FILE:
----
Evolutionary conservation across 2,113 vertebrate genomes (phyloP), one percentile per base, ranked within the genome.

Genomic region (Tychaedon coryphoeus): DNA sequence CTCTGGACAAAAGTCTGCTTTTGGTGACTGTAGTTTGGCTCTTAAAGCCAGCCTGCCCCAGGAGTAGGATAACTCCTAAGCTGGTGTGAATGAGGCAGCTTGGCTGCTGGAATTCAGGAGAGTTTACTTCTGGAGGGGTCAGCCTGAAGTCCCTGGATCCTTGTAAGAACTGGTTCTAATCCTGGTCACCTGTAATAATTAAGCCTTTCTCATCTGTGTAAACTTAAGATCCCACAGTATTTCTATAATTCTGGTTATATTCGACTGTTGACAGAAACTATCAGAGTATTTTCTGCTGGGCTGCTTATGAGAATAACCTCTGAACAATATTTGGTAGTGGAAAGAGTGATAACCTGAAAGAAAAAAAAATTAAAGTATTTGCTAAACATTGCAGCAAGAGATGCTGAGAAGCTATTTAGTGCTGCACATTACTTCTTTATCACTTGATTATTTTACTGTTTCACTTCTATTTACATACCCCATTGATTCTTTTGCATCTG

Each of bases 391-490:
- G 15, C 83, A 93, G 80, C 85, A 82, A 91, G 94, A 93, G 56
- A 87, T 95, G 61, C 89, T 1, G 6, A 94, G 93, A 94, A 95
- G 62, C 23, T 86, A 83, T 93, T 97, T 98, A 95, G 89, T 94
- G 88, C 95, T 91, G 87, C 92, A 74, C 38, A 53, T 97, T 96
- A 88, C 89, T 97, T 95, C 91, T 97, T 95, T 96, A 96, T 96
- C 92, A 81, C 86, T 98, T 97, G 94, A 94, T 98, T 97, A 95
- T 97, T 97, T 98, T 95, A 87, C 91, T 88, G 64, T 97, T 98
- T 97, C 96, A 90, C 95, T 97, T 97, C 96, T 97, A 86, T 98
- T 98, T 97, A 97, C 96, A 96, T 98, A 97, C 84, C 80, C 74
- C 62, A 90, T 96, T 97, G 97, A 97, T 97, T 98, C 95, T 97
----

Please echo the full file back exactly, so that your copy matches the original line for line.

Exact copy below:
Evolutionary conservation across 2,113 vertebrate genomes (phyloP), one percentile per base, ranked within the genome.

Genomic region (Tychaedon coryphoeus): DNA sequence CTCTGGACAAAAGTCTGCTTTTGGTGACTGTAGTTTGGCTCTTAAAGCCAGCCTGCCCCAGGAGTAGGATAACTCCTAAGCTGGTGTGAATGAGGCAGCTTGGCTGCTGGAATTCAGGAGAGTTTACTTCTGGAGGGGTCAGCCTGAAGTCCCTGGATCCTTGTAAGAACTGGTTCTAATCCTGGTCACCTGTAATAATTAAGCCTTTCTCATCTGTGTAAACTTAAGATCCCACAGTATTTCTATAATTCTGGTTATATTCGACTGTTGACAGAAACTATCAGAGTATTTTCTGCTGGGCTGCTTATGAGAATAACCTCTGAACAATATTTGGTAGTGGAAAGAGTGATAACCTGAAAGAAAAAAAAATTAAAGTATTTGCTAAACATTGCAGCAAGAGATGCTGAGAAGCTATTTAGTGCTGCACATTACTTCTTTATCACTTGATTATTTTACTGTTTCACTTCTATTTACATACCCCATTGATTCTTTTGCATCTG

Each of bases 391-490:
- G 15, C 83, A 93, G 80, C 85, A 82, A 91, G 94, A 93, G 56
- A 87, T 95, G 61, C 89, T 1, G 6, A 94, G 93, A 94, A 95
- G 62, C 23, T 86, A 83, T 93, T 97, T 98, A 95, G 89, T 94
- G 88, C 95, T 91, G 87, C 92, A 74, C 38, A 53, T 97, T 96
- A 88, C 89, T 97, T 95, C 91, T 97, T 95, T 96, A 96, T 96
- C 92, A 81, C 86, T 98, T 97, G 94, A 94, T 98, T 97, A 95
- T 97, T 97, T 98, T 95, A 87, C 91, T 88, G 64, T 97, T 98
- T 97, C 96, A 90, C 95, T 97, T 97, C 96, T 97, A 86, T 98
- T 98, T 97, A 97, C 96, A 96, T 98, A 97, C 84, C 80, C 74
- C 62, A 90, T 96, T 97, G 97, A 97, T 97, T 98, C 95, T 97